As Investment Advisor went to press in mid-May, lobbyists and Congressional staffers were optimistic that the Senate would finish a vote on Senator Christopher Dodd’s (D-Connecticut; above, right) financial services reform bill by May 19. The final vote on the Senate bill will set into motion the next step on the road to financial services reform, which is for the Senate and the House to reconcile their bills.
As the days drew closer in mid-May for Senate Banking Committee Chairman Dodd and Senator Richard Shelby (R-Alabama; above, left), ranking GOP member on the Committee, to unveil their manager’s amendment–which includes the final list of amendments that Dodd and Shelby will indeed add to their bill–lobbyists and industry officials believed that very few of the 190 amendments that had been filed would actually find their way into the final bill. Washington observers expect that once the Senate bill passes, the Senate and House will have a goal of reconciling their bills before Congress’s July recess.
Of particular interest to the advisory profession, of course, is how the House and Senate will harmonize their two bills’ language regarding fiduciary duty–the House reform bill includes imposing a fiduciary standard on brokers, while the Senate bill does not. Since being reported out of the Senate Banking, Housing, and Urban Affairs Committee, Chairman Dodd’s bill has included Senator Tim Johnson (D-South Dakota) and Senator Mike Crapo’s (R-Idaho) provision (known as Section 913) requiring the Securities and Exchange Commission (SEC) to study, once again, the obligations of broker/dealers and investment advisors. The Johnson/Crapo provision replaced the original language in Dodd’s bill, which would have required brokers to adhere to a fiduciary standard of care.
Securities and Exchange Commission (SEC) Chairman Mary Schapiro has been imploring Dodd to make sure that the final financial services reform legislation gives the SEC the authority, at the end of the study that the Johnson/Crapo provision requests, to write a fiduciary standard for all financial services professionals. As Schapiro told Investment Advisor in a recent interview: “At the end of that study, we need the authority to go ahead and take action. [The legislation] doesn’t give us that authority. That’s the real flaw from our perspective….The bill needs to give us the ability to create the fiduciary standard of conduct for all professionals at the conclusion of the study, and that’s the piece that’s so critical that’s missing.”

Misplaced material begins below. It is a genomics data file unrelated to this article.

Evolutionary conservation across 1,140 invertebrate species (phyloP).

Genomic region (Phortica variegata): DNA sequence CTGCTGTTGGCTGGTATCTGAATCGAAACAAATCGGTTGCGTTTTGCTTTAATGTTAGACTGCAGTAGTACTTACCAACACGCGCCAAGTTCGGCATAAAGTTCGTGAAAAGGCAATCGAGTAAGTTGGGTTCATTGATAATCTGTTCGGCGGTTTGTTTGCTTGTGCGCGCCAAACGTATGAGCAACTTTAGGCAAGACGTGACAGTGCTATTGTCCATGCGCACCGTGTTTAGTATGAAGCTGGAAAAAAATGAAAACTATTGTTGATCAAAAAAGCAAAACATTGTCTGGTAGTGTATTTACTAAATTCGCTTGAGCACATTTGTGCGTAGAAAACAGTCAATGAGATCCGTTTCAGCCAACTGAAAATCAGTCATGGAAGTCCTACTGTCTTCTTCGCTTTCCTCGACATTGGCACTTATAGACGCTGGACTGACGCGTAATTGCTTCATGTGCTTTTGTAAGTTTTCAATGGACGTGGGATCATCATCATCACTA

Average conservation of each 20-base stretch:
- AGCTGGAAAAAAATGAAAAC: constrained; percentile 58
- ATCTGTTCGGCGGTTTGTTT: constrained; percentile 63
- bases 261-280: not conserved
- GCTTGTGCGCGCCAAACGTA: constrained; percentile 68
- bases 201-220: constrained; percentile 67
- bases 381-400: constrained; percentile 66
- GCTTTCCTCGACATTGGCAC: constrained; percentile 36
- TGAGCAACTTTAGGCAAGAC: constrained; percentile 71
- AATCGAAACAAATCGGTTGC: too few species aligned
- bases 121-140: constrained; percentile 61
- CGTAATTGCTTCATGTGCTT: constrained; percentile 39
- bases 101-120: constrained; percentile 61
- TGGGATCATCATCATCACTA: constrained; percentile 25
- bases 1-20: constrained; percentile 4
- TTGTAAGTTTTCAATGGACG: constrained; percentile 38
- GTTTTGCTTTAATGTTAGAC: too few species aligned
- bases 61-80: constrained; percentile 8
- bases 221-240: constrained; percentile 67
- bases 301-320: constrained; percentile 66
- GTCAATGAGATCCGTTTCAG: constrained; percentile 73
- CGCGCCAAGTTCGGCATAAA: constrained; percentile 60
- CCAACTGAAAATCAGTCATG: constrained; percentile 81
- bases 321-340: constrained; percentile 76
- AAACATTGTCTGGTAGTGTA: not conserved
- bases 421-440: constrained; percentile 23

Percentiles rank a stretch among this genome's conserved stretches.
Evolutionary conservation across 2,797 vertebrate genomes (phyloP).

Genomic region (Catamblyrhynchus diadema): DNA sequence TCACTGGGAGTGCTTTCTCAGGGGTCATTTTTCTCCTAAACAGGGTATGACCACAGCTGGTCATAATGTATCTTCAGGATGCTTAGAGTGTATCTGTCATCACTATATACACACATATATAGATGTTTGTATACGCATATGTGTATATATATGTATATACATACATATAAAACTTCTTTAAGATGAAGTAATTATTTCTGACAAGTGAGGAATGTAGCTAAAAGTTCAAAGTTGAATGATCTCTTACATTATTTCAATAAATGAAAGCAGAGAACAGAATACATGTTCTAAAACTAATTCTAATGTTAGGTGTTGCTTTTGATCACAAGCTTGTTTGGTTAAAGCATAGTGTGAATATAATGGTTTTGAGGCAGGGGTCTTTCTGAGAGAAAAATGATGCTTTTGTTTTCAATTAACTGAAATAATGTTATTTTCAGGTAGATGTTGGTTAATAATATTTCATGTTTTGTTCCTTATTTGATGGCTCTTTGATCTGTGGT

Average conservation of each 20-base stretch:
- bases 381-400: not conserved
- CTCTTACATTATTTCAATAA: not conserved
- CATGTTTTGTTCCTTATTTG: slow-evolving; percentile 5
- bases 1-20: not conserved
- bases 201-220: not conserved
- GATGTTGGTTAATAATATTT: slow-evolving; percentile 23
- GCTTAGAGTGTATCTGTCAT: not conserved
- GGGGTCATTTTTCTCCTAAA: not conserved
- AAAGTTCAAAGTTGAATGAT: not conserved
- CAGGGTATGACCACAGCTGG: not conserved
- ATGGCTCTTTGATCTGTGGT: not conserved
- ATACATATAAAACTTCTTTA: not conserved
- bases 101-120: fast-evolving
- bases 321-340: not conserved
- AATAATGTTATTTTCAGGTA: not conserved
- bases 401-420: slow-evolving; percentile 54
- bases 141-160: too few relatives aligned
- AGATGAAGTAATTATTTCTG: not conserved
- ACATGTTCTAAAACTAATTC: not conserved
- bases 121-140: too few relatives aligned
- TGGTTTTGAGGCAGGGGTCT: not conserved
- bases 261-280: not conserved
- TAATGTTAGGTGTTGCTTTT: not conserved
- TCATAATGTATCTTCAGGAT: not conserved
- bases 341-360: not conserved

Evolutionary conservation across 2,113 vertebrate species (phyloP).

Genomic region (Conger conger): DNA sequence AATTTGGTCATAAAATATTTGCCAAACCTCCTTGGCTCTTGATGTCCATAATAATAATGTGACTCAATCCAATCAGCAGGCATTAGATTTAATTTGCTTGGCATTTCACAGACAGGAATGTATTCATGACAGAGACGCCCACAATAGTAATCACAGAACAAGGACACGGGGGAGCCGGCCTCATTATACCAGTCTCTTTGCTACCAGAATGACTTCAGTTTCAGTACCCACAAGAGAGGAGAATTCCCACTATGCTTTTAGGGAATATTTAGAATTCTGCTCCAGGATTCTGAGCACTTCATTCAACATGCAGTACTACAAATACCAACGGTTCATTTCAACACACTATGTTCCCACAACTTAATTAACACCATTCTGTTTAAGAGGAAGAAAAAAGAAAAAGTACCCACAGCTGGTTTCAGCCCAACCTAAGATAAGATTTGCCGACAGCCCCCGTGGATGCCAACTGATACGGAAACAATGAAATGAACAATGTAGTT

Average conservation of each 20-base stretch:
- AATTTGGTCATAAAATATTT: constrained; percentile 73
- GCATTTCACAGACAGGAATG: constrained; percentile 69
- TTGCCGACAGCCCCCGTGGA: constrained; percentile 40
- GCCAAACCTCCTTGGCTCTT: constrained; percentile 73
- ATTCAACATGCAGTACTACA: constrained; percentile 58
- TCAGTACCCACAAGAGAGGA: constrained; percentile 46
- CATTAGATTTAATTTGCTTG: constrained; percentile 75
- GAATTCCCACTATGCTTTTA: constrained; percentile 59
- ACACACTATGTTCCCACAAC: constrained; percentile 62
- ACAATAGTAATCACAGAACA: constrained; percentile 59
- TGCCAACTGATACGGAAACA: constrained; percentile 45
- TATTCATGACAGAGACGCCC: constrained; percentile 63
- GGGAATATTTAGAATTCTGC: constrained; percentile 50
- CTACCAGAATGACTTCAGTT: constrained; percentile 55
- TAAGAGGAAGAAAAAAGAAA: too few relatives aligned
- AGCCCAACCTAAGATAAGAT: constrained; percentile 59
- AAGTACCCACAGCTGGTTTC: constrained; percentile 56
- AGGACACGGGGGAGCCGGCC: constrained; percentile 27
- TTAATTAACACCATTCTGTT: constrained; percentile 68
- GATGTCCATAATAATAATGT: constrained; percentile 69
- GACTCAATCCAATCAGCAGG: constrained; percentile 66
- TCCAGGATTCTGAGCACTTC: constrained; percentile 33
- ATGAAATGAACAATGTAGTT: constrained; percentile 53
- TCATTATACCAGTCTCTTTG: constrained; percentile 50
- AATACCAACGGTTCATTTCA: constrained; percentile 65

A Recurring Theme
Before debate began in the full Senate on Dodd’s bill, Senators Daniel Akaka (D-Hawaii) and Robert Menendez (D-New Jersey) introduced a fiduciary amendment that would replace Section 913 of Dodd’s reform bill, the Restoring American Financial Stability Act, with the House reform bill’s provision requiring brokers to adhere to a fiduciary duty. Since the Senate debate began, the SEC filed fraud charges against Goldman Sachs on April 16, alleging that Goldman engaged in fraud in building and selling collateralized debt obligations (CDOs) tied to subprime residential mortgages. Congress held a series of hearings after the SEC filed its suit, and grilled Goldman execs; one issue that came to the fore during those hearings was Goldman’s apparent lack of adherence to a fiduciary standard, albeit a fiduciary duty at the institutional level. This sparked a rash of fiduciary amendments to Dodd’s bill. Senator Richard Durbin (D-Illinois), Chairman of the Senate Appropriations Subcommittee on Financial Services, joined as a cosigner to the Akaka/Menendez amendment after the series of Goldman hearings.
Another member of the Senate Subcommittee on Financial Services, Susan Collins (D-Maine), told SEC Chairman Mary Schapiro during her testimony on April 28 that Goldman executives did, indeed, “dance around” the fiduciary-related questions that were posed to them. Collins then asked Schapiro if a fiduciary duty should apply to brokers. Schapiro replied: “It absolutely should.” Soon after the series of Goldman hearings, Collins announced that she would craft her own fiduciary amendment to add to Dodd’s bill.
Senator Arlen Specter (D-Pennsylvania) also put forth an amendment to Dodd’s bill regarding fiduciary duty, but his amendment “would impose a fiduciary duty on brokers in almost all cases, so it’s not just tied to investment advice,” points out David Tittsworth, executive director of the Investment Adviser Association (IAA) in Washington. “That goes well beyond what we [IAA] or the [Obama] Administration or other groups that have been supporting extending the fiduciary duty have talked about.” Senator Barbara Boxer (D-California) is yet another senator who joined the fiduciary amendment bandwagon.